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Summaries for consumers

Hypnosis during pregnancy, childbirth, and the postnatal period for preventing postnatal depression

Mental illness during pregnancy and the postnatal period can consist of a short period of mood swings, crying spells, irritability (baby blues), depression and postnatal psychosis. Postnatal depression (PND) falls along this spectrum. The morbidity caused by PND is enormous. Possible symptoms can include depressive mood, loss of interest or pleasure in daily activities, anxiety, irritability, insomnia, feelings of guilt, and thoughts of suicide in the first three months after giving birth. These can negatively impact on infant feeding, maternal‐infant interaction and the mother's perceptions of infant behaviour. Several psychological or psychosocial interventions appear to be effective for treating the disorder, such as cognitive‐behavioural therapy, counselling with or without antidepressants, health visitor‐led counselling, peer support, and interpersonal psychotherapy. In regard to prevention however, psychosocial or psychological interventions have not shown a clear benefit in preventing the development of PND. Although hypnosis has been used for a long time to reduce pain during labour and birth, the effectiveness of hypnosis for preventing PND has not yet been evaluated. Hypnosis can be described as a heightened state of focal concentration and receptivity to the suggestions of another person. This person brings about the hypnotic state by focusing the person's attention on a monotonous routine. This review included one study (involving 63 women) but it did not contribute any data to this review. There is insufficient evidence from randomised controlled trials to determine whether hypnosis is effective for preventing PND when compared with usual antenatal, birthing, or postnatal care procedures. Two trials are currently underway however, which may provide further information in the future.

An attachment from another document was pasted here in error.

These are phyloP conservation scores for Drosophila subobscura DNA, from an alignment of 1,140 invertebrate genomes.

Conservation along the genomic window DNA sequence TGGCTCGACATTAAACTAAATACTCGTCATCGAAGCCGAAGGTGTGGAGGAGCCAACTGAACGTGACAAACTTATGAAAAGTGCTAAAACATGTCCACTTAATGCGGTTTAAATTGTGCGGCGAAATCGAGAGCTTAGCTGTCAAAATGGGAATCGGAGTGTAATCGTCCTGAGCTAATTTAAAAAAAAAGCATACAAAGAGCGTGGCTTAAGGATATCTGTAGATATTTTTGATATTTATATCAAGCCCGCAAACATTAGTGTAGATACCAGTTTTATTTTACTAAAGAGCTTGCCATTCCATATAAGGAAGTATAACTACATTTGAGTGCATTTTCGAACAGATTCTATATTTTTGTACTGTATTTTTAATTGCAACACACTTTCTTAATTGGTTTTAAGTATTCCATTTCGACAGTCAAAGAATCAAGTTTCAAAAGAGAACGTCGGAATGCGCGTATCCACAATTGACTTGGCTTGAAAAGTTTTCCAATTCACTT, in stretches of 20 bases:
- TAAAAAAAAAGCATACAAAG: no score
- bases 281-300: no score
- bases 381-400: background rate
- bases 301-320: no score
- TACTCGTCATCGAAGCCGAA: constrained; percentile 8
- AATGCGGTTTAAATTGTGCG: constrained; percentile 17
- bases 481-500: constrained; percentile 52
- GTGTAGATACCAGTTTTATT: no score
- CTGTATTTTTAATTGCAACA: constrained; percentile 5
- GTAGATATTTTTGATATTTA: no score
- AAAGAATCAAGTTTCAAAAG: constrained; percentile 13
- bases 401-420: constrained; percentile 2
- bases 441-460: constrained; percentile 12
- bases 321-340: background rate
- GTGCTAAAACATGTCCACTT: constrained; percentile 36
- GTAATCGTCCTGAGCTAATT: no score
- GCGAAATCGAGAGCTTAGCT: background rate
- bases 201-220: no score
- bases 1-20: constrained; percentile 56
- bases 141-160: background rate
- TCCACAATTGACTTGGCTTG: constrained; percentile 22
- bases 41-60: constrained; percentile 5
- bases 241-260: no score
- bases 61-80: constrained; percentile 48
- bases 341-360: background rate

Dietary supplements for preventing postnatal depression

Postnatal depression is a common condition that affects women and may impact on their babies. Common symptoms of postnatal depression include fluctuations in mood, mood changes, suicidal ideation and preoccupation with infant well‐being ranging from over‐concern to frank delusions. There is currently not much evidence regarding interventions that might prevent or treat postnatal depression. A diet lacking in certain vitamins, minerals or other nutrients may cause postnatal depression in some women. Correcting this deficiency with dietary supplements might therefore prevent postnatal depression. Examples of possible dietary supplements aimed at preventing postnatal depression include omega‐3 fatty acids, iron, folate, s‐adenosyl‐L‐methionine, vitamin B12 (cobalamin), B6 (pyridoxine), B2 (riboflavin), vitamin D and calcium.

Antidepressant medication for preventing postnatal depression

We examined the evidence to see whether antidepressants can prevent women from experiencing depression in the postnatal period, when compared with any other treatment, sham treatment (placebo), or standard clinical care. The studies we identified included only women who had previously experienced postnatal depression, and had a higher risk of experiencing postnatal depression again.

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More about Postnatal Depression

Photo of a young adult woman

Also called: Puerperal depression, Post-partum depression, Post-natal depression, PPD

Other terms to know:
Depression, Major Depression (Major Depressive Disorder), Pregnancy (Gestation)

Related articles:
Depression After Childbirth: Treatment Approaches